Vedolizumab exposure levels and clinical outcomes in ulcerative colitis: determining the potential for dose optimisation.
Aliment Pharmacol Ther. 2019 Jan 20;:
Authors: Osterman MT, Rosario M, Lasch K, Barocas M, Wilbur JD, Dirks NL, Gastonguay MR
BACKGROUND: Prospectively designed studies assessing the exposure-response profile of vedolizumab are lacking. Observational exposure-response data for vedolizumab are limited and have not been adjusted for potential confounding factors, particularly those that may affect vedolizumab clearance.
AIMS: This analysis aimed to: (a) investigate the vedolizumab exposure-response relationship after adjusting for potential confounding variables; (b) propose potential target serum vedolizumab concentrations for future study; (c) ascertain whether early vedolizumab serum concentrations were associated with short- and long-term clinical outcomes in adults with ulcerative colitis in GEMINI 1.
METHODS: Propensity-score-based case-matching analysis was performed using data from GEMINI 1 and an earlier large population pharmacokinetic study, with vedolizumab clearance or concentration as predictors of clinical remission and response, adjusted for age, weight, anti-tumour necrosis factor alpha therapy history, serum albumin and faecal calprotectin concentrations. Potential vedolizumab concentration targets at weeks 6, 14 and steady state were proposed. Association between early vedolizumab concentrations at weeks 2, 4 and 6 and clinical remission at weeks 14 and 52 was evaluated.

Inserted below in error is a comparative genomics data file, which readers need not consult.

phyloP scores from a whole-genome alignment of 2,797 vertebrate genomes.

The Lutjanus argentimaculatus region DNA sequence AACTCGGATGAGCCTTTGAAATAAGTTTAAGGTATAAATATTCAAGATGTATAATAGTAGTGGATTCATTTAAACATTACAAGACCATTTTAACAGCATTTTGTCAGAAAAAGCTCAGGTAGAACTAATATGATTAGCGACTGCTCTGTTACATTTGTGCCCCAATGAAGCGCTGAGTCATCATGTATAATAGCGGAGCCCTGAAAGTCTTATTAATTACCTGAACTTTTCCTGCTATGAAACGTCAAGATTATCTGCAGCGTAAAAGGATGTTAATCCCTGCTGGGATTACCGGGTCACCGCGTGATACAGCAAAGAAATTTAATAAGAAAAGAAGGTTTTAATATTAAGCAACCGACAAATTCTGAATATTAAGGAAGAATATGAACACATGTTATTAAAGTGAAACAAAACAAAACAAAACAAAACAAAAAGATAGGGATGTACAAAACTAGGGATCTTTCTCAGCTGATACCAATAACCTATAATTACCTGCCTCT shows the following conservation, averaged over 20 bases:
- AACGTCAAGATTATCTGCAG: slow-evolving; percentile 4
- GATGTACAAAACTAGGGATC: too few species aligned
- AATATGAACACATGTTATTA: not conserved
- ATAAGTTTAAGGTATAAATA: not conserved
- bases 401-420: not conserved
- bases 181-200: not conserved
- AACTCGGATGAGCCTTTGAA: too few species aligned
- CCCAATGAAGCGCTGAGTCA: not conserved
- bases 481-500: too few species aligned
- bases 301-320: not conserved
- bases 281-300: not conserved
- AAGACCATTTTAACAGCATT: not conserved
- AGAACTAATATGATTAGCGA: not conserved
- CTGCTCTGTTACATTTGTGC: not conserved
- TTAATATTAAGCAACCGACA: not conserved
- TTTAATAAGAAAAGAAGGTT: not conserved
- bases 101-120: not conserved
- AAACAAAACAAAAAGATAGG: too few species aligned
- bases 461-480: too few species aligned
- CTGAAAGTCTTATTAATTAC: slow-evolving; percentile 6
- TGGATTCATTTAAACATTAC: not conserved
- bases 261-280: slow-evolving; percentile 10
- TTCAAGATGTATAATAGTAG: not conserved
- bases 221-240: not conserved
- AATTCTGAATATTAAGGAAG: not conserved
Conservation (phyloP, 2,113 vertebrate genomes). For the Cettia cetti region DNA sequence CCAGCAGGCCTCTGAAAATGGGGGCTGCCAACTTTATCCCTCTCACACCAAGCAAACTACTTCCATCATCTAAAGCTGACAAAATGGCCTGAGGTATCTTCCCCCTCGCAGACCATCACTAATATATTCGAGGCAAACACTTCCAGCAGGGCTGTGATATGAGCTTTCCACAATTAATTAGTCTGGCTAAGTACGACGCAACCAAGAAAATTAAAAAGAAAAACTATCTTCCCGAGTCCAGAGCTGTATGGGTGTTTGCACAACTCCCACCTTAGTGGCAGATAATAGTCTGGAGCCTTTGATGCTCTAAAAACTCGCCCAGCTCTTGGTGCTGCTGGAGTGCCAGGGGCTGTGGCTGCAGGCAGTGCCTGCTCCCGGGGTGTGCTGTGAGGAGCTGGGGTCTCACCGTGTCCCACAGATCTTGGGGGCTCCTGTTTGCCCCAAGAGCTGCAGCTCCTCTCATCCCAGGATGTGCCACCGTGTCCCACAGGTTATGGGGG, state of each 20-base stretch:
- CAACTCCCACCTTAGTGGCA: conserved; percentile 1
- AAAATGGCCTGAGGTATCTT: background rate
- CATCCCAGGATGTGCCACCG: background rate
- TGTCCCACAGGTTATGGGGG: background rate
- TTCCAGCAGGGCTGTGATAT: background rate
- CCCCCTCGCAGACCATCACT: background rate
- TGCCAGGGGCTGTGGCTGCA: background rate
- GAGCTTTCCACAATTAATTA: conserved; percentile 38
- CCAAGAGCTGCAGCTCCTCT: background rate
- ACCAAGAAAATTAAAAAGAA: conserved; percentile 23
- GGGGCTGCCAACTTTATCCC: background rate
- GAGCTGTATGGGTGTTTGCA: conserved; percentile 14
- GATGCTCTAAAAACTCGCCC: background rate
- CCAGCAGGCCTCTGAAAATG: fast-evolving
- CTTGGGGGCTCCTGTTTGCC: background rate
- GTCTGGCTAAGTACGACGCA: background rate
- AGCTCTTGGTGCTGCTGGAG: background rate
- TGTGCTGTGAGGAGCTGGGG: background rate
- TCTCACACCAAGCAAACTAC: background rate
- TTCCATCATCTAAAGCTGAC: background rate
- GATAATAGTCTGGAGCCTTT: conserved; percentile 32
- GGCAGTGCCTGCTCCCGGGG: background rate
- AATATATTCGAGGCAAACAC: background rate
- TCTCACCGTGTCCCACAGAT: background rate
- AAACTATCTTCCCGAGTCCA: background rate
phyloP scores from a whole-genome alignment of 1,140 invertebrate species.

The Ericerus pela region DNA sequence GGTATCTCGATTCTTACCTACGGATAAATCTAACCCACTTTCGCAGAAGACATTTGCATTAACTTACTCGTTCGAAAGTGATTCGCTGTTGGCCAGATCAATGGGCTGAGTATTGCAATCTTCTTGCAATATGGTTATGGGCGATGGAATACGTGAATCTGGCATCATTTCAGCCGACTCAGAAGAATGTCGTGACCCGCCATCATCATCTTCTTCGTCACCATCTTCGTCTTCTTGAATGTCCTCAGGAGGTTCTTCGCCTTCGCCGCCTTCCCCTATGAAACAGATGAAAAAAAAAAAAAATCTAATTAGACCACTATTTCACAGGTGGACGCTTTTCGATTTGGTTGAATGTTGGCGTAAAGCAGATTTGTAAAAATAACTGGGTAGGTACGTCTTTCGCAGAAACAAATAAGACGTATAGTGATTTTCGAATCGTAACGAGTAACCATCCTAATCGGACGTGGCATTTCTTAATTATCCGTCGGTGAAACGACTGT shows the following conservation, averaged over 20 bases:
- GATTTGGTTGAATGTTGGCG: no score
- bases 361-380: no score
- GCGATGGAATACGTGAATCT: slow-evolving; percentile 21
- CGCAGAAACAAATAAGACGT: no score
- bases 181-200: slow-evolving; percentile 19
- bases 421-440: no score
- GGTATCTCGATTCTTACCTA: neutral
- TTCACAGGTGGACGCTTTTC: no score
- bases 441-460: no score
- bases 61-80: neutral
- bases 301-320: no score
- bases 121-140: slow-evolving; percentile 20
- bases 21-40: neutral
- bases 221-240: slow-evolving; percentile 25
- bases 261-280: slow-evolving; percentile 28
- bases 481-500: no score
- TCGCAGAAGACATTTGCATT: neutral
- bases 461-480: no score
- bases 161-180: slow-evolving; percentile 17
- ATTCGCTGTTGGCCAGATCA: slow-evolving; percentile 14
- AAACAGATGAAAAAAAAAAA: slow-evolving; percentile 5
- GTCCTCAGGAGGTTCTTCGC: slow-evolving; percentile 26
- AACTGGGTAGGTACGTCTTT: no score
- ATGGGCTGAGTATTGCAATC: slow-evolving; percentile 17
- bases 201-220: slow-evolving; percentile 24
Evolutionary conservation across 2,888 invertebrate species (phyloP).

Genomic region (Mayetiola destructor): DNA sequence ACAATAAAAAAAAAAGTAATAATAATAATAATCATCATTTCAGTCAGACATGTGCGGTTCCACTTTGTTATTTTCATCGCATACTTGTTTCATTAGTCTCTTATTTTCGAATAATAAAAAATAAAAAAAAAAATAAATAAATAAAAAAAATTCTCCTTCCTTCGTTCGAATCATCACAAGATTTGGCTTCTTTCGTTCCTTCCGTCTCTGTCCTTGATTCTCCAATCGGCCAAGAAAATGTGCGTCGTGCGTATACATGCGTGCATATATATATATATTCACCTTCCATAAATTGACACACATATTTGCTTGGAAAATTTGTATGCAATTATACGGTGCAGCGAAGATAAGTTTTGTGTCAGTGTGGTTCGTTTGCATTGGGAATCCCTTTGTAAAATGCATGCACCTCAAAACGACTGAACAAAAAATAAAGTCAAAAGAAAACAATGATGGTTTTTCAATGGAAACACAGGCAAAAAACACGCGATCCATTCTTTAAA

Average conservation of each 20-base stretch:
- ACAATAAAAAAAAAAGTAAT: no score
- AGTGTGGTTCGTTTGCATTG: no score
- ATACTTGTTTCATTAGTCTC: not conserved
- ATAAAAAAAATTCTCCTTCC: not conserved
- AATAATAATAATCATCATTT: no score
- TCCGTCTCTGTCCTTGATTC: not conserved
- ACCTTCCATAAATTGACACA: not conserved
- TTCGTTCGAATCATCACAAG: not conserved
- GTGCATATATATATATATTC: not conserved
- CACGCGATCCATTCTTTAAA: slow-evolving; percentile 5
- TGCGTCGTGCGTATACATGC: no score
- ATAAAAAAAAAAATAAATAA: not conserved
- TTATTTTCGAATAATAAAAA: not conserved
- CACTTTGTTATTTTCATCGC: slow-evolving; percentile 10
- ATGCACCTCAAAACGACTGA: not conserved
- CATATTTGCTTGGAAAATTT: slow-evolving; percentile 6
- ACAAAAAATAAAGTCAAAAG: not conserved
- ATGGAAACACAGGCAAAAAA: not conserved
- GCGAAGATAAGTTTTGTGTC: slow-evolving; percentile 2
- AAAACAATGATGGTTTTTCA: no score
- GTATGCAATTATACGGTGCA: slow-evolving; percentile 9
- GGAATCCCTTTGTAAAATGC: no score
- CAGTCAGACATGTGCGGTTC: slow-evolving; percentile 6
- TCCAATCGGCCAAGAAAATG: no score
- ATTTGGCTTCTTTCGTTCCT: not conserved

RESULTS: Among 693 patients with pharmacokinetic data at week 6, potential target vedolizumab concentrations at weeks 6, 14 and steady state were 37.1, 18.4 and 12.7 µg/mL respectively. Week 6 was identified as the earliest time at which vedolizumab concentrations were consistently associated with clinical remission at weeks 14 and 52.
CONCLUSIONS: In this comprehensively adjusted analysis, vedolizumab concentrations at week 6 were associated with short- and long-term remission. Potential induction and maintenance target concentrations were proposed for further study.
PMID: 30663076 [PubMed – as supplied by publisher]